Role of Education on Indian Women
Education and the rise of different women’ schools and colleges was a great factor which facilitated the coming together and increased awareness among women. On one hand, there was a small group of women who shared English as a common language. This made possible communication across language barriers. On the other hand, there were growing numbers of women literate in the vernaculars which enabled them to learn about women’s issues in the society. Both these groups of women, encouraged by their male guardians to move with the times they joined new clubs and associations formed for women.
Various Women’s Organisations in India
From small local clubs and women’s auxiliaries of the Indian National Congressand the National Social Conference came a variety of organizations and associations that reflected women’s concerns. By the eve of Independence in 1947, a coalition of National Women’s Organizations could rightfully claim it was the second most representative body in India.
Women’s associations, called by various titles, sprang up all over India in the late 19th and early 20th century. Most were geographically limited but they shared the goal of bringing women together to discuss women’s issues. The first organizations for women were begun by men who belonged to the new religious reform associations. In Bengal, Keshab Chandra Sen, the leader of the Brahmo Samaj, developed educational programs and a women's journal. The Prarthana Samaj did similar work in Mumbai. G. R. Bandavarkar, Narayan Ganesh Chandavarker and Mahadev Govind Ranade were concerned with social reform, principally improving women’s status. When Pandita Ramabai Saraswati arrived in western India in 1882, Justice Ranade and his friends helped her set up the ‘Arya Mahila Samaj’ for the general uplift and enlightenment of women. The Arya Mahila Samaj imagined the ideal woman as an efficient housewife, entering the public world to help during emergencies such as floods, famines and plagues.
Women also met in the women’s auxiliaries of general reform associations. The most notable of these was the ‘Bharat Mahila Parishad’ of the National Social Conference which was inaugurated in 1905. Within the Parsi community, the major organization for women’s social work, the ‘Stri Zarthosti Mandal’ emerged from plague-relief work done by the family of Mr. Naoroji Patuck. Deeply touched by the hardships suffered by women, Mr. Patuck set up a work class in his home. By 1903 there were over 50 women enrolled and his family decided to ask other women to join them in forming an organization. The organization expanded its agenda to include medical care and education. Equally important, the organization served as a training ground for women who became active in a wide range of activities and organizations in the 1920s and 1930s.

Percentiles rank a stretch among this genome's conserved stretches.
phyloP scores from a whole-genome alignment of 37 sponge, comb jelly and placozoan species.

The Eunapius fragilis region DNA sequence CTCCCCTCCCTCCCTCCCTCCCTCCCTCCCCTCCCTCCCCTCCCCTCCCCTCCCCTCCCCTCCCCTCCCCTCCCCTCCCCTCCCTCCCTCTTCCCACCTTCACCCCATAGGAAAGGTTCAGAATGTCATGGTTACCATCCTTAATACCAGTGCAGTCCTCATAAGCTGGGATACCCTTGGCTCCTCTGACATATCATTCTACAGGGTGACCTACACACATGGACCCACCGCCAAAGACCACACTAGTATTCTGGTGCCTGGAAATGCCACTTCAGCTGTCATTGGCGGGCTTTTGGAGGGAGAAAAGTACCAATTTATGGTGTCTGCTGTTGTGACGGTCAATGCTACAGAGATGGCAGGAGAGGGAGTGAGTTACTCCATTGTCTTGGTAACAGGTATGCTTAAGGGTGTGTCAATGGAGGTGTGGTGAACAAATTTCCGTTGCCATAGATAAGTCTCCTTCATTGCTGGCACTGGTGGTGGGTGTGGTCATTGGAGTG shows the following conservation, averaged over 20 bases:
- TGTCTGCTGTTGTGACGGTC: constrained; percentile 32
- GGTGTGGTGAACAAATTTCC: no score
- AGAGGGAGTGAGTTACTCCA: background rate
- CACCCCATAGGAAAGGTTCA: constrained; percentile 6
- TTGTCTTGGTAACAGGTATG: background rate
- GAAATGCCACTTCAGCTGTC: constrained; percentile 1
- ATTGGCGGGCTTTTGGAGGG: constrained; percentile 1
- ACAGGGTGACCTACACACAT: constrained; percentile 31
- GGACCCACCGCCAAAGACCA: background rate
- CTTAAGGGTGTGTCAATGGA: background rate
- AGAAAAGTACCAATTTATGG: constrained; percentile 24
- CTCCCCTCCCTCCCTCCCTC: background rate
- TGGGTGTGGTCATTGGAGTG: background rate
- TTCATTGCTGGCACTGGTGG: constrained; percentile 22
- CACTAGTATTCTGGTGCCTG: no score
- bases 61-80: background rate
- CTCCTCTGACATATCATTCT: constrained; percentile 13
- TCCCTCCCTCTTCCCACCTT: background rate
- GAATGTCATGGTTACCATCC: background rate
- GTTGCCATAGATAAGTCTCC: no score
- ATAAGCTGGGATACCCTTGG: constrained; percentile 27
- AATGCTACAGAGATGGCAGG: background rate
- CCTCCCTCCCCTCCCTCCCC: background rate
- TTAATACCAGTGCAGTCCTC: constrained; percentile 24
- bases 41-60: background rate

Saraladevi Chaudhurani, critical of the women’s meetings held in conjunction with the Indian National Social Conference, called for a permanent association of Indian women. Women responded favourably and Saraladevi began planning the first meeting. Saraladevi’s organization, the ‘Bharat Stree Mahamandal’ had its first meeting in Allahabad in 1910. The organization planned to open branches in all parts of India to promote women education. It developed branches in Allahabad, Delhi, Amritsar, Hyderabad, Kanpur, Bankura, Hazaribagh, Midnapore and Kolkata to bring together women all over, irrespective of race, creed, class and party, on the basis of their common interest in the moral and material progress of the women of India. The leaders of the organisation regarded purdah as the main stumbling block to popular acceptance of women education. To get around this practice, they would send teachers into the homes to teach reading, writing, music, sewing and embroidery.
Thus, these organizations became the medium for the expression of women’s opinion. At the same time they were a training ground for women who would later take up leadership roles in politics and social institutions.